Book summary: Emma Smallwood, determined to help her widowed father regain his spirits when his academy fails, agrees to travel with him to the distant Cornwall coast, to the cliff-top manor of a baronet and his four sons. But after they arrive and begin teaching the younger boys, mysterious things begin to happen and danger mounts. Who does Emma hear playing the pianoforte, only to find the music room empty? Who sneaks into her room at night? Who rips a page from her journal, only to return it with a chilling illustration?
The baronet's older sons, Phillip and Henry, wrestle with problems--and secrets--of their own. They both remember Emma Smallwood from their days at her father's academy. She had been an awkward, studious girl. But now one of them finds himself unexpectedly drawn to her.
When the suspicious acts escalate, can the clever tutor's daughter figure out which brother to blame...and which brother to trust with her heart? (back cover)
My thoughts: The Tutor's Daughter is a very entertaining work of historical fiction that conjures up the proper society concerns of a Jane Austen novel and the Gothic suspense of books like Frances Hodgson Burnett's "Secret Garden." The main character is humble Emma Smallwood, the tutor's daughter, who is struggling to find her way in life while maintaining her loyalty to her grieving father. When times get tough for the tutor and his small school, Emma must pack up her father and move to the distant, and perhaps haunted, Ebbington Manor on the Cornwall Coast of Britain. As her father's helper in his position as a private tutor, Emma finds herself ensconced in much drama and some scary nighttime visits.
From Emma's first fretting over her proper position in the household to the spooky scenes of a piano seemingly playing by itself, The Tutor's Daughter is a suspenseful thrill. This book invites readers into the class-defined world of British country life of the mid-1800s. Employed by a family with several eligible bachelor brothers, Emma is treated both as a pesky big sister and as a potential marriage material.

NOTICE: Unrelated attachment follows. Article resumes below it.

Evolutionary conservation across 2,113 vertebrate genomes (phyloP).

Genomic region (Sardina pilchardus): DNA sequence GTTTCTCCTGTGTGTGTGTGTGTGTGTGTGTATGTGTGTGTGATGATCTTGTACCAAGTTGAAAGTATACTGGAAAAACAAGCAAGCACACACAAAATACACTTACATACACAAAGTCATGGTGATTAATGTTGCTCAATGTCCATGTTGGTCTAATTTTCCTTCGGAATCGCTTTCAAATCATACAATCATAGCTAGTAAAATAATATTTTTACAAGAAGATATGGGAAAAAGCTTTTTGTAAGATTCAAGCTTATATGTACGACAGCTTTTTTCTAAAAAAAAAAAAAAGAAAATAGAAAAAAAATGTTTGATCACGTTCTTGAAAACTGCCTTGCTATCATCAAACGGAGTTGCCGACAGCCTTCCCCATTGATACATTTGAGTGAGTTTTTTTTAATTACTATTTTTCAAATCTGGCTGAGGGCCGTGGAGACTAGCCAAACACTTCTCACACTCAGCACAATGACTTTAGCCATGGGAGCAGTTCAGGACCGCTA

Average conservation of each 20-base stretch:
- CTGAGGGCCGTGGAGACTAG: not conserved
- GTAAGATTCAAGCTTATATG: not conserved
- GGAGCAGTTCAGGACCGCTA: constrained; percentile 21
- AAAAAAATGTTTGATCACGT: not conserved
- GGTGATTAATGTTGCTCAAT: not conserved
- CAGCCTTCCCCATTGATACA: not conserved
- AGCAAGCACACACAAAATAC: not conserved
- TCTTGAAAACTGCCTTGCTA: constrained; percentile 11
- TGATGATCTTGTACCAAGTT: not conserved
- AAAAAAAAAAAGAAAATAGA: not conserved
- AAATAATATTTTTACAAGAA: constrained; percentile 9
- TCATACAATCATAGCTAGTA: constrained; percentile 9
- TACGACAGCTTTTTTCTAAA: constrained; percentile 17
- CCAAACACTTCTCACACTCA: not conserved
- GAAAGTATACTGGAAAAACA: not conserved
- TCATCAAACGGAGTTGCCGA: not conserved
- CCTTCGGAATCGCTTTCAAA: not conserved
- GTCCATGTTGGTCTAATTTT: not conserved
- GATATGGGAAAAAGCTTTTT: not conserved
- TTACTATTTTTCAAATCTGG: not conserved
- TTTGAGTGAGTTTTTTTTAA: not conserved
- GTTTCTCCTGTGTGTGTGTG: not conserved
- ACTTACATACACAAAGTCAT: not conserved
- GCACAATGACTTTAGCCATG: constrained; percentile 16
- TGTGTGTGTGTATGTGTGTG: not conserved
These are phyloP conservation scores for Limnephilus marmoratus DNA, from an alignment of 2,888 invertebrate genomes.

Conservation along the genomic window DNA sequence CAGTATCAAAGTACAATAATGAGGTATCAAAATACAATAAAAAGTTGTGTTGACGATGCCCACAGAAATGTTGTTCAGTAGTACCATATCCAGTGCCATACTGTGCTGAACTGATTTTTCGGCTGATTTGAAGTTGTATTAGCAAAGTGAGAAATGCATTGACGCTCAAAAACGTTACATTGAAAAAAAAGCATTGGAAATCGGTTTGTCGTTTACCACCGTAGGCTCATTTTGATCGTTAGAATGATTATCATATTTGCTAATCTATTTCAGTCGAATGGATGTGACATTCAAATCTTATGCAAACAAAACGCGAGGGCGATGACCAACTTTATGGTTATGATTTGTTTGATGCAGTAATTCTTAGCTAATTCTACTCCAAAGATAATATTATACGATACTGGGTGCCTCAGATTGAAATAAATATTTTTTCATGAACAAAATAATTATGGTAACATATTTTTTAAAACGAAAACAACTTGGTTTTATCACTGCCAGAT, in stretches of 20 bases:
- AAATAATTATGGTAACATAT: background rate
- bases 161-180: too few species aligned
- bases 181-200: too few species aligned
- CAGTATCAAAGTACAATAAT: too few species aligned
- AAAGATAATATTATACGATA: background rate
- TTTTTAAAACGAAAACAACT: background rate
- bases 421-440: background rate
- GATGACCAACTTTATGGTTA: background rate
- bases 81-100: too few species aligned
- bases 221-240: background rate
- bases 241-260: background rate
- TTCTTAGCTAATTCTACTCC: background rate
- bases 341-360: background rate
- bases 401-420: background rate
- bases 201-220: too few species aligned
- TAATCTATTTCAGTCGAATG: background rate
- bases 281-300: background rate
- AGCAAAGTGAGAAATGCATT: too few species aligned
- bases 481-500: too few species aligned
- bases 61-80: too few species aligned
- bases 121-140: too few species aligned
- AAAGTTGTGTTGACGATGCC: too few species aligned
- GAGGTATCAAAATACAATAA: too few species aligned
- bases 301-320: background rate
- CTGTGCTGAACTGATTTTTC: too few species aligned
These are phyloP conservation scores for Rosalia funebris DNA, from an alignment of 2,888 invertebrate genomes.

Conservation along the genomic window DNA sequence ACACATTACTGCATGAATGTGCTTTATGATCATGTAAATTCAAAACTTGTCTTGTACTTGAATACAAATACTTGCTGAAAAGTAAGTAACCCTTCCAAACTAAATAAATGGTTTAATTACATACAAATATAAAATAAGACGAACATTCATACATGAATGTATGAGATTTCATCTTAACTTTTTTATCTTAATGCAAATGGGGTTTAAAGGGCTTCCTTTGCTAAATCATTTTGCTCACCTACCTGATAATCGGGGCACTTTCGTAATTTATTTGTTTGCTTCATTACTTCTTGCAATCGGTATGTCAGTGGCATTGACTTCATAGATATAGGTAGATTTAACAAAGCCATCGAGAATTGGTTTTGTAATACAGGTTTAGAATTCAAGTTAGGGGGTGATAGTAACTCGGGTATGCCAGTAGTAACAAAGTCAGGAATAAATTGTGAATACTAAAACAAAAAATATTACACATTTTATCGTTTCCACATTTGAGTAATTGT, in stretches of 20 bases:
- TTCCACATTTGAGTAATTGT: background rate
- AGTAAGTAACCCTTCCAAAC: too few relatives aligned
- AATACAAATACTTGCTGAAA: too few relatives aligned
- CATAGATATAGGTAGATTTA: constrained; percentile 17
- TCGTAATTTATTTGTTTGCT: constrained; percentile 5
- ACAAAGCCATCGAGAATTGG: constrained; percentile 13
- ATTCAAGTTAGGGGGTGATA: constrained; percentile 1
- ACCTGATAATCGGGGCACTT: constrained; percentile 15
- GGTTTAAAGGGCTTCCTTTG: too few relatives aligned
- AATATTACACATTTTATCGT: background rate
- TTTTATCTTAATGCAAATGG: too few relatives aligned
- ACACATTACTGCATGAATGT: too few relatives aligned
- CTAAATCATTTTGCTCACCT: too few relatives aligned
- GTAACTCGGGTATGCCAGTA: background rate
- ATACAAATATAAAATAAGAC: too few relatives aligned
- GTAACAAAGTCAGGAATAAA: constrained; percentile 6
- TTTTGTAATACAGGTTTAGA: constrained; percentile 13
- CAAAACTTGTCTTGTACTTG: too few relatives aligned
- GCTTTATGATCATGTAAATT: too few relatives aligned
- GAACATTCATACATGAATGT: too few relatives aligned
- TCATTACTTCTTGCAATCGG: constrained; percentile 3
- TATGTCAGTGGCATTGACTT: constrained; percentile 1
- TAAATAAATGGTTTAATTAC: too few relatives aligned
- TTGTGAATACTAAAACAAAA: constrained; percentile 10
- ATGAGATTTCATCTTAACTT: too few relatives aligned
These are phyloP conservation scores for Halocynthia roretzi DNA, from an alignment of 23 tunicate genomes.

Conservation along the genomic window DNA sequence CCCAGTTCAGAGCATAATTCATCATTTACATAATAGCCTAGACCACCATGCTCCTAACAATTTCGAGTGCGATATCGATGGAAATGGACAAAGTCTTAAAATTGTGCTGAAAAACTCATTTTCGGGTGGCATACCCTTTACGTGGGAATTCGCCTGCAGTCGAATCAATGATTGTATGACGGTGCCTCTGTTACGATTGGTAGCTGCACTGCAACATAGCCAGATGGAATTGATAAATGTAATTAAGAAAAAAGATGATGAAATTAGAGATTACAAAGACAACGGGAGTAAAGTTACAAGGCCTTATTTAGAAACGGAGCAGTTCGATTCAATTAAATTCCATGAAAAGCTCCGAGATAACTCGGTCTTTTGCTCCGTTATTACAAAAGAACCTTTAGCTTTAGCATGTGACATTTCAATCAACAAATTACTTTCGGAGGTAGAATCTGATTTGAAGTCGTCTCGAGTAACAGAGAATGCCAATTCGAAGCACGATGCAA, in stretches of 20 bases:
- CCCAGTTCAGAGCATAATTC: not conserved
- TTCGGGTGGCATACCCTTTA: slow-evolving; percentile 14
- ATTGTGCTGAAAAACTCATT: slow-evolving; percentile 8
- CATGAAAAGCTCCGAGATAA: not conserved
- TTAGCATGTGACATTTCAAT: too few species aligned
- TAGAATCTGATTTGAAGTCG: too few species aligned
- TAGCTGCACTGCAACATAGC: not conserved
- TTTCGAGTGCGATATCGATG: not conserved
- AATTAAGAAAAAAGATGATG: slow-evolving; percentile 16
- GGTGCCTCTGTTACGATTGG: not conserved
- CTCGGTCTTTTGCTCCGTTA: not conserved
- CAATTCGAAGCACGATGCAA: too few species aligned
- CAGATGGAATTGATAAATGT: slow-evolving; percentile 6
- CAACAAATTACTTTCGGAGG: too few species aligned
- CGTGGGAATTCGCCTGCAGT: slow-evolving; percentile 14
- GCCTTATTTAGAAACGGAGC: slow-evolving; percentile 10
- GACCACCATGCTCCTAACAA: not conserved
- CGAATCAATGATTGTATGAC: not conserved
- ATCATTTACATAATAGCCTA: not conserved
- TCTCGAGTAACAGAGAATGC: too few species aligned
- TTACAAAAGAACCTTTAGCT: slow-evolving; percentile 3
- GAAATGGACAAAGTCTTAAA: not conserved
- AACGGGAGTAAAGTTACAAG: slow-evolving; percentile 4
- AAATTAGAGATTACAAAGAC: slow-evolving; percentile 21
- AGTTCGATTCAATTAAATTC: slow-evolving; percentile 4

This book was really a book of two halves. The first half was dominated by the mysteries of the mansion. Readers are left guessing many things including who is visiting Emma's room at night and who is stealing items around the mansion. The second half of the book feels quite different. Once the initial mystery is solved, Emma finds herself thrust into the middle of some very treacherous family secrets. In the end, Klassen produces an unlikely hero and a surprising traitor, making The Tutor's Daughter suspenseful but also very romantic.
As a Christian novel published by a Christian publishing house, The Tutor's Daughter presents a relatively unique approach to mentioning God in the story. The main character, Emma, is not really religious at all. In fact, after the death of her mother, she finds that she doesn't pray any more. Emma's growth in her spiritual life became identifiable character trait throughout the second half of the novel. Emma's struggles with faith and prayer were extremely believable.
Rating: 5 of 5 stars
Author information: You can find out more about Julie Klassen and her historical fiction books at julieklassen.com.
You might want to know: Suzanne Woods Fisher has a great interview with Julie Klassen that she posted on her blog, suzannewoodsfisher.com. I thought the most revealing part of Julie Klassen's interview was when she admitted that fans of the Regency historical era called her out for historical inaccuracies in the first book she wrote. How interesting and sad at the same time!
Year originally published: 2012
Source: I received this book complimentary from LitFuse in exchange for an honest review but the opinion in this review is all mine.
Purchase on Amazon: Tutor's Daughter by Julie Klassen